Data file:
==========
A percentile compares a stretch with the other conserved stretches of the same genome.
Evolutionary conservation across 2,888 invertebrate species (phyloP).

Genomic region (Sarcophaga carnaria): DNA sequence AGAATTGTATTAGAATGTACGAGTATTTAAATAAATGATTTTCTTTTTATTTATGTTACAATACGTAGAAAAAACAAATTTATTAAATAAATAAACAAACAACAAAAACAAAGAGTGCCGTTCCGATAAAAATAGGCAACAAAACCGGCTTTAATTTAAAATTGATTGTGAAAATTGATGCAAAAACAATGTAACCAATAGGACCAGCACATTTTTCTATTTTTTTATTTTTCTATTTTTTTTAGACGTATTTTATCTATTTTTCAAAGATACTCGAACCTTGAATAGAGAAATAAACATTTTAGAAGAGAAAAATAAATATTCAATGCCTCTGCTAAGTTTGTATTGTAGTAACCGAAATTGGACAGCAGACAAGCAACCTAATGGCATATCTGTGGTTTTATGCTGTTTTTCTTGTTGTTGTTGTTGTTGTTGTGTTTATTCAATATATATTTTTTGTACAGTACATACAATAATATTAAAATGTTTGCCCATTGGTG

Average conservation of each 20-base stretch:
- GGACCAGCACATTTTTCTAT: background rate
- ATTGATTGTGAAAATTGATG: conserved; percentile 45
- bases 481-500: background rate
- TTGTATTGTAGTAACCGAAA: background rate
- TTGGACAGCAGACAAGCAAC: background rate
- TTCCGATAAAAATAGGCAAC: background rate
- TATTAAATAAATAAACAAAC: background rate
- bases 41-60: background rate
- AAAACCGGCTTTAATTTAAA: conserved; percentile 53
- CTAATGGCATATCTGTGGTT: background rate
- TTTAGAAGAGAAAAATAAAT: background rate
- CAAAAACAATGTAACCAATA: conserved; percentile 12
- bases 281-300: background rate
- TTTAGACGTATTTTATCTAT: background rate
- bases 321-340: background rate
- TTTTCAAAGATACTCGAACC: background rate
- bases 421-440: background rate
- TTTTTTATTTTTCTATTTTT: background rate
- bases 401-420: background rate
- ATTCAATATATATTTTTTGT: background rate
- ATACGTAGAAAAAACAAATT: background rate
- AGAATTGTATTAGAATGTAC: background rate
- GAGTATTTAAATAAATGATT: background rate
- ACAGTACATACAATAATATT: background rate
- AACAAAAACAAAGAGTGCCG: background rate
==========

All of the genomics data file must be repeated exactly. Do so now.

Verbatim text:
A percentile compares a stretch with the other conserved stretches of the same genome.
Evolutionary conservation across 2,888 invertebrate species (phyloP).

Genomic region (Sarcophaga carnaria): DNA sequence AGAATTGTATTAGAATGTACGAGTATTTAAATAAATGATTTTCTTTTTATTTATGTTACAATACGTAGAAAAAACAAATTTATTAAATAAATAAACAAACAACAAAAACAAAGAGTGCCGTTCCGATAAAAATAGGCAACAAAACCGGCTTTAATTTAAAATTGATTGTGAAAATTGATGCAAAAACAATGTAACCAATAGGACCAGCACATTTTTCTATTTTTTTATTTTTCTATTTTTTTTAGACGTATTTTATCTATTTTTCAAAGATACTCGAACCTTGAATAGAGAAATAAACATTTTAGAAGAGAAAAATAAATATTCAATGCCTCTGCTAAGTTTGTATTGTAGTAACCGAAATTGGACAGCAGACAAGCAACCTAATGGCATATCTGTGGTTTTATGCTGTTTTTCTTGTTGTTGTTGTTGTTGTTGTGTTTATTCAATATATATTTTTTGTACAGTACATACAATAATATTAAAATGTTTGCCCATTGGTG

Average conservation of each 20-base stretch:
- GGACCAGCACATTTTTCTAT: background rate
- ATTGATTGTGAAAATTGATG: conserved; percentile 45
- bases 481-500: background rate
- TTGTATTGTAGTAACCGAAA: background rate
- TTGGACAGCAGACAAGCAAC: background rate
- TTCCGATAAAAATAGGCAAC: background rate
- TATTAAATAAATAAACAAAC: background rate
- bases 41-60: background rate
- AAAACCGGCTTTAATTTAAA: conserved; percentile 53
- CTAATGGCATATCTGTGGTT: background rate
- TTTAGAAGAGAAAAATAAAT: background rate
- CAAAAACAATGTAACCAATA: conserved; percentile 12
- bases 281-300: background rate
- TTTAGACGTATTTTATCTAT: background rate
- bases 321-340: background rate
- TTTTCAAAGATACTCGAACC: background rate
- bases 421-440: background rate
- TTTTTTATTTTTCTATTTTT: background rate
- bases 401-420: background rate
- ATTCAATATATATTTTTTGT: background rate
- ATACGTAGAAAAAACAAATT: background rate
- AGAATTGTATTAGAATGTAC: background rate
- GAGTATTTAAATAAATGATT: background rate
- ACAGTACATACAATAATATT: background rate
- AACAAAAACAAAGAGTGCCG: background rate